Removing dangerous wildfire fuels is hard, expensive work. Here’s how one California tribe is making it happen.

03 November 2021

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USA – Sherry Treppa thinks back on the Mendocino Complex fire in 2018 as a devastating call to action for her community.

The chairperson of the Habematolel Pomo of Upper Lake tribe describes how the flames “came right down on the reservation boundaries and nearly wiped out the whole town, and a lot of our tribal members’ homes.”

The fire, the third-largest in California history, was kept at bay by firefighters. But one house burned, and Treppa remembers evacuating tribal members, a defensive action that she said isn’t something the tribe can afford for every future threat. Stronger action to weaken the impact of future fires, she said, must happen now.

“The more we wait, the more risk we have,” Treppa said. “Every year, we just kind of hold our breath.”

In Northern California, Lake County has seen devastating impacts from recent fires. County officials estimate that 60% of its land has burned since 2015.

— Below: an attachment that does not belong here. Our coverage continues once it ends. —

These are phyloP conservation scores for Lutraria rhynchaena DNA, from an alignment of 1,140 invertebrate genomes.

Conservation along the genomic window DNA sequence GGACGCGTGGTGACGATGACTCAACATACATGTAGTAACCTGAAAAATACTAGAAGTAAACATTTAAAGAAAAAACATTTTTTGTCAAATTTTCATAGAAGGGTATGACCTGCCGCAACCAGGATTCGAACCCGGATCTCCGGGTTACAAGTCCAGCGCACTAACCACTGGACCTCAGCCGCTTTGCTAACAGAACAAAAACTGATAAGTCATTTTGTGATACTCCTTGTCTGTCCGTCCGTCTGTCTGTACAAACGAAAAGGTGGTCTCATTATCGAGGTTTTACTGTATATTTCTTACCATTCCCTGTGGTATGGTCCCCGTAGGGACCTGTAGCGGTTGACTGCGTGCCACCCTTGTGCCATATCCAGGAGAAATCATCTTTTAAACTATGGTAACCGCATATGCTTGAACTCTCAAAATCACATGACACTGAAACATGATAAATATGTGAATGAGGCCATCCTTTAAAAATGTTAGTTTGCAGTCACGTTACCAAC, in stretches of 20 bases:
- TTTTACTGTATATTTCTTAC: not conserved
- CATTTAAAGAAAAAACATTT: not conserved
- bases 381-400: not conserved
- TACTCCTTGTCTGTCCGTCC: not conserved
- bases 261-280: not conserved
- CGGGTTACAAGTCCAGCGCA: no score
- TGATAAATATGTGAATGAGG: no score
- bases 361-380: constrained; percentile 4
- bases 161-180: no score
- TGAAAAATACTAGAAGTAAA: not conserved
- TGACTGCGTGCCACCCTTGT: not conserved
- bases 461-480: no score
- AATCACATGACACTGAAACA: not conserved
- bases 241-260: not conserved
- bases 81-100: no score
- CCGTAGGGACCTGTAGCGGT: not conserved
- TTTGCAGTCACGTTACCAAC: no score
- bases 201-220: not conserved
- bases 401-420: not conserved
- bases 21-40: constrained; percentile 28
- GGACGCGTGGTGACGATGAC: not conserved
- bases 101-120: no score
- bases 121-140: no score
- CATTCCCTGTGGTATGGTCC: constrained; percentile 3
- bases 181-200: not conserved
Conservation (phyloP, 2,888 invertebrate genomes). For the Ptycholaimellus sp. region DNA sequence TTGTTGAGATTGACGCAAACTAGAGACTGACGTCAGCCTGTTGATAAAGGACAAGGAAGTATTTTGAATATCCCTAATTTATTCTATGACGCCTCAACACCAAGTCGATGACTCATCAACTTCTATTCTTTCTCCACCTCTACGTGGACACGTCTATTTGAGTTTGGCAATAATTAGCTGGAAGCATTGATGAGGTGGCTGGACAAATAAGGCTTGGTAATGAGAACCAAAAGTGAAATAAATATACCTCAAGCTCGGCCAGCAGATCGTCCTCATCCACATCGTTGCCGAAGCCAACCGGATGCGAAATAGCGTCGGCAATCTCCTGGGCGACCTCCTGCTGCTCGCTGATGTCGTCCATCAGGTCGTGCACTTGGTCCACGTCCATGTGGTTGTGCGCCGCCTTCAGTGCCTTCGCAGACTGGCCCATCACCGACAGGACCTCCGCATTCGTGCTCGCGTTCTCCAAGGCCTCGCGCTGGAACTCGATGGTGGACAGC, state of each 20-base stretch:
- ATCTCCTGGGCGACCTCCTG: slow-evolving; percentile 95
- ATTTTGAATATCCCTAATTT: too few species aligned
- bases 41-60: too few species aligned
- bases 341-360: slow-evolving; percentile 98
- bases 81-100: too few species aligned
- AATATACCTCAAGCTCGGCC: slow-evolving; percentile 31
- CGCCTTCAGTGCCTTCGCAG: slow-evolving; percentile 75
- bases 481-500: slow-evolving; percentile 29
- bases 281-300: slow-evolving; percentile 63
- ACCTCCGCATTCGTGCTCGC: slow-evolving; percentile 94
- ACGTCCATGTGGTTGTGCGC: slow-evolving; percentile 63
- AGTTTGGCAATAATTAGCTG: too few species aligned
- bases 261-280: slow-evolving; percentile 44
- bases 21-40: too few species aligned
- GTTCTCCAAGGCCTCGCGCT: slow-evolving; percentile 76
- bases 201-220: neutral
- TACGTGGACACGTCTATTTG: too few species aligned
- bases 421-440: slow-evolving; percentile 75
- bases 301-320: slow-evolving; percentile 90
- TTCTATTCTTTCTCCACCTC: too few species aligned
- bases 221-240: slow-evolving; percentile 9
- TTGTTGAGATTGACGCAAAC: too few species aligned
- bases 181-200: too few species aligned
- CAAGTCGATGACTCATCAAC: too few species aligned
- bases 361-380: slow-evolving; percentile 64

Other communities hit by wildfires in California have looked for ways to boost their prevention efforts. Some have responded by creating teams specifically tasked with clearing out the excess of flammable growth in a forest, like grass and brush, that feeds these massive blazes.

These teams, sometimes called “fuels crews,” are often staffed by firefighters and other workers, who clear forest fuels by hand or through other methods like prescribed burning.

But assembling a fuels crew is an expensive task for districts. And as firefighters are frequently called to combat active blazes during seasons of fire, they are difficult to staff.

For Lake County, an area with an older population that is also among one of the poorest in the state, getting a fuels crew off the ground has been particularly challenging despite the desperate need.

“We don’t have high wages,” said Mike Ciancio, the Northshore Fire Protection District’s chief. His agency’s coverage area includes Lake County. “It’s hard for us to get people to come up here to the rural counties to work.”

In his district, he knew it would take at least a year to apply for grants and get funding for a fuels crew. But with next year’s fire season a looming threat, he didn’t want to wait.

So, Ciancio reached out to Treppa. The two have since created a plan for the Habematolel Pomo of Upper Lake tribe to fund the fuels crew’s first year of operation. In total, it will be contributing $662,000.

As a whole, California has struggled to ramp up its wildfire mitigation efforts. Its goal is doing 500,000 acres of fire prevention work per year by 2025. New efforts from state officials, like Gov. Gavin Newsom’s $1 billion commitment to wildfire prevention and the creation of a new state workforce to handle its mitigation, aim to expedite the process.

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